Speaking of most improved gymnasts, JaNay Honest has improved her form so incredibly much since her freshman days. She should get an award for that! In 2016 she became Pac-12 uneven bars co-champion, and hit 36-per-36 routines. In 2017, her ‘tiger leaving the cage’-themed floor routine was one of my absolute favourite! Her best scores are a 9.900 on vault, a 9.950 on bars and a 9.925 on floor exercise.

Tiffani Lewis (Utah)

A fierce competitor, Tiffani Lewis is known for being the one patrolling the gym to make sure everyone works hard – respect for that! A two-time Pac-12 champion, on floor in 2016 and on vault, tied, in 2017, Tiffani has career-highs of 9.950 on vault and bars and of 9.925 on floor.

GiGi Marino (Georgia)

I wish I could attend a Georgia meet in Stegeman Coliseum just to scream ‘Marino’ alongside the crowd during GiGi’s floor routine (and all right, also to witness Courtney Kupets-Carter and Suzanne Yoculan’s romance reach new heights). The ‘Marino’ chant is such a community moment though! GiGi is money on floor and hopefully she will finally score a well-deserved perfect 10.0.

Vivi Babalis (Georgia)

Another Georgia senior to watch is Vivi Babalis (wait, is Vivi already a senior?!!). An excellent beam and floor worker, last year Vivi had one of the sassiest floor routines in the NCAA, starting off with a drop of chalk (which unfortunately was later forbidden), and including jazz hands in her choreography.

Cori Rechenmacher (Kentucky)

Another gymnast whose NCAA career is passing way too fast is Cori Rechenmacher’s. The Kentucky team was so young last year, that it seems almost impossible that Cori is already a senior. Last year, Kentucky was taken by storm by freshmen and sophomores, but Cori was one of those upper class(wo)men who held on to their spots in the lineups, and actually improved along with the newcomers. She has a career-high of 9.900 on balance beam.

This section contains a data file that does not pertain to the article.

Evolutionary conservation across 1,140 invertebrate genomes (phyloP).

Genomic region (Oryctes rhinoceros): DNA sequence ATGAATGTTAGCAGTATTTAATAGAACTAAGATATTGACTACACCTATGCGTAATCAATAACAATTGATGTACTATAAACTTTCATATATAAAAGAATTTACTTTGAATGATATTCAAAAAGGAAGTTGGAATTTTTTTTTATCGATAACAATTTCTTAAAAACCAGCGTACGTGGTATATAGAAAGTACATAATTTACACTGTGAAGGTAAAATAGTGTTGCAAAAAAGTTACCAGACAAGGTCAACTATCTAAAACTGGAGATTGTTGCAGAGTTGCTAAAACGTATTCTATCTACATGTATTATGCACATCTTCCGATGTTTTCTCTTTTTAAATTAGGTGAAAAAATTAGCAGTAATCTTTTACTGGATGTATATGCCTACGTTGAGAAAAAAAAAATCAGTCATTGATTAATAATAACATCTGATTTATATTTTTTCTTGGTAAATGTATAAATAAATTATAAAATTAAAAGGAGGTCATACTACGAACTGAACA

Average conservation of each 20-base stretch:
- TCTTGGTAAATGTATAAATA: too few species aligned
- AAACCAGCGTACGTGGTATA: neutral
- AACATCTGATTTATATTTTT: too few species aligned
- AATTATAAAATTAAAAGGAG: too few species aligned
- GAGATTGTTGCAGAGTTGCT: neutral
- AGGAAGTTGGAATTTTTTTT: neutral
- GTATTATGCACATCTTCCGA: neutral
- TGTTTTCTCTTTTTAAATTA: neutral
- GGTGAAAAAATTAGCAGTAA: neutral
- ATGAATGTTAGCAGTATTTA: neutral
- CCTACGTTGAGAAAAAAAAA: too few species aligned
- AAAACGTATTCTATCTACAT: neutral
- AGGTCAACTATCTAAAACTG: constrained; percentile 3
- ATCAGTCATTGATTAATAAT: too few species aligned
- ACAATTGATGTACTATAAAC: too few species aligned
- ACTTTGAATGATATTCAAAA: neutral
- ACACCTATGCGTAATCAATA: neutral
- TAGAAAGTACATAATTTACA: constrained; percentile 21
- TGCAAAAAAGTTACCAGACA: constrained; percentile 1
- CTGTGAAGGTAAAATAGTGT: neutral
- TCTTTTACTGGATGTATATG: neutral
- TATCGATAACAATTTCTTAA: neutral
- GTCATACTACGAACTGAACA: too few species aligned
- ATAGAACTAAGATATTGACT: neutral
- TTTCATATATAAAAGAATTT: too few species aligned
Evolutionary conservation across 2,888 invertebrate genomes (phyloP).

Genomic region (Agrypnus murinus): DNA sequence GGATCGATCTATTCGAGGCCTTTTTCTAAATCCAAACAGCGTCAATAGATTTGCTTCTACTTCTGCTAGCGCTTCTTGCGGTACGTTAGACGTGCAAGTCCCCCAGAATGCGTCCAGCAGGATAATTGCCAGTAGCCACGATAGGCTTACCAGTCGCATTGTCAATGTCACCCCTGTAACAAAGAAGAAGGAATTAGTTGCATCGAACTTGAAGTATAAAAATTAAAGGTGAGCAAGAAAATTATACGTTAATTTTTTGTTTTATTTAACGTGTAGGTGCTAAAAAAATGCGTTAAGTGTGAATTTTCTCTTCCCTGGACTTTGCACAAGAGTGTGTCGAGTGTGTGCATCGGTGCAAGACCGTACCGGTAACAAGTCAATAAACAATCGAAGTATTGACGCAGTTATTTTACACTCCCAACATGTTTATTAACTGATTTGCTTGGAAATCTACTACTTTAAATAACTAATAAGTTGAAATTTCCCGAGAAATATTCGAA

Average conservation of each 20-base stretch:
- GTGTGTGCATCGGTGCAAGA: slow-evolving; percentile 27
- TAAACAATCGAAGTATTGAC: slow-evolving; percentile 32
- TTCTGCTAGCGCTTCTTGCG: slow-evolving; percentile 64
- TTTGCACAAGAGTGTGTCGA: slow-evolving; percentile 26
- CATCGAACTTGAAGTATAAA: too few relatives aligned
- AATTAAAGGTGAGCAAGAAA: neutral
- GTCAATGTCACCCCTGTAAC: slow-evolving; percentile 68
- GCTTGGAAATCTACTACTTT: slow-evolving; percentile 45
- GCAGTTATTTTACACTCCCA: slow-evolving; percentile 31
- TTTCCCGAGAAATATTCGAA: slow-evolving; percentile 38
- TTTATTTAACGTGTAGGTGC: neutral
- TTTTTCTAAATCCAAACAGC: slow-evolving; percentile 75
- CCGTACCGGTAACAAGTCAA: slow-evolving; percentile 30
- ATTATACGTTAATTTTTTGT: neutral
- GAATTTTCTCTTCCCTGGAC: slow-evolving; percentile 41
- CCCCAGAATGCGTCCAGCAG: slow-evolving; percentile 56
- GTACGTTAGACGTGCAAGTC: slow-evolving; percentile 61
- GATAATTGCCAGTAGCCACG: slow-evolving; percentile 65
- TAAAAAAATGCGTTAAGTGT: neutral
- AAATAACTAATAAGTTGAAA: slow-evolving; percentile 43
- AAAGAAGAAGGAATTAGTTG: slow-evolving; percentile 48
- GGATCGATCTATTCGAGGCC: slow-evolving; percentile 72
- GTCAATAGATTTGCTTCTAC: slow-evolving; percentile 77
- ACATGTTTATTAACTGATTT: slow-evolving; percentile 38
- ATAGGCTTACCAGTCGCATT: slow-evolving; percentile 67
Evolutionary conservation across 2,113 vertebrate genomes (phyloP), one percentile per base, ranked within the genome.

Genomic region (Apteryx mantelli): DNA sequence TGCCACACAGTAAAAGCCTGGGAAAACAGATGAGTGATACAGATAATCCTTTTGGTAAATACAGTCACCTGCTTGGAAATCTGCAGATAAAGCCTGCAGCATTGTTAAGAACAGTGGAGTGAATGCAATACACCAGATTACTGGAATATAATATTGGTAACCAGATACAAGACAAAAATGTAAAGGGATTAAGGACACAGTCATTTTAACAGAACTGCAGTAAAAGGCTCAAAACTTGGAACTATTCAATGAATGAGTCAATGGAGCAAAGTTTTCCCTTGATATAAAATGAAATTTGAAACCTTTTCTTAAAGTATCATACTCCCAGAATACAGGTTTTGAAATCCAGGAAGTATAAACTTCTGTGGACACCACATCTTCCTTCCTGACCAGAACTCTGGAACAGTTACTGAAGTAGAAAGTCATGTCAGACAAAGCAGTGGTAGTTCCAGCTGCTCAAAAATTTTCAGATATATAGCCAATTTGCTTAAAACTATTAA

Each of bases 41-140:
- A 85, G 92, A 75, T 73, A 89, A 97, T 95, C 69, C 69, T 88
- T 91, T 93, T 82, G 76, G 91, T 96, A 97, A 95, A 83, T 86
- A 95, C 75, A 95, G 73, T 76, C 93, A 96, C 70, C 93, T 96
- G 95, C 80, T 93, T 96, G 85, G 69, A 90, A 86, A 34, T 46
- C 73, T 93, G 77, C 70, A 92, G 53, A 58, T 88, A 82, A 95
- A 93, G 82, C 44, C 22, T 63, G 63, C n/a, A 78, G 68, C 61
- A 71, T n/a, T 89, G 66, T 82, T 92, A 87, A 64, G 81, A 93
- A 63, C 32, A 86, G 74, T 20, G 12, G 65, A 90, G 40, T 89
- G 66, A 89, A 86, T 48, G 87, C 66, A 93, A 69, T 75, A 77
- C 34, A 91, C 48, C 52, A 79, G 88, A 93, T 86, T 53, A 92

Toni-Ann Williams (Cal)

I was left devastated last year, when Toni-Ann tore her Achilles half the way through the season. Luckily, she is back, and we will be blessed with more of her dynamic work, especially on floor. A 2016 Olympian for Jamaica, in the NCAA Toni-Ann was the 2015 Pac-12 Freshman of the Year, the 2015 vault Regional champion and the 2016 Pac-12 floor champion.

Amanda Wellick (Arkansas)

Speaking of injuries, I was also heartbroken last year, when Amanda Wellick injured her leg in warmups just before the second meet of the season last year. She had had such a promising start, with a victory on vault at UCLA with a 9.900 in week 1. The 2014 SEC Freshman of the Year has an outstanding career-high of 39.600 in the all around, and career-highs of 9.900 or better on all apparatuses: she scored multiple 9.900s on bars and beam, and multiple 9.950s on vault and floor.

Dani Dessaints (Oregon State)

Was I talking injuries? Last year I was thrilled to see Dani Dessaints back in competition, after missing out her sophomore year with a shoulder injury. She had an outstanding 2017 season, scoring career-highs of 9.950 on vault and beam, and becoming Pac-12 vault co-champion and vault NCAA Champaign Regional champion.

Mackenzie Brannan (Alabama)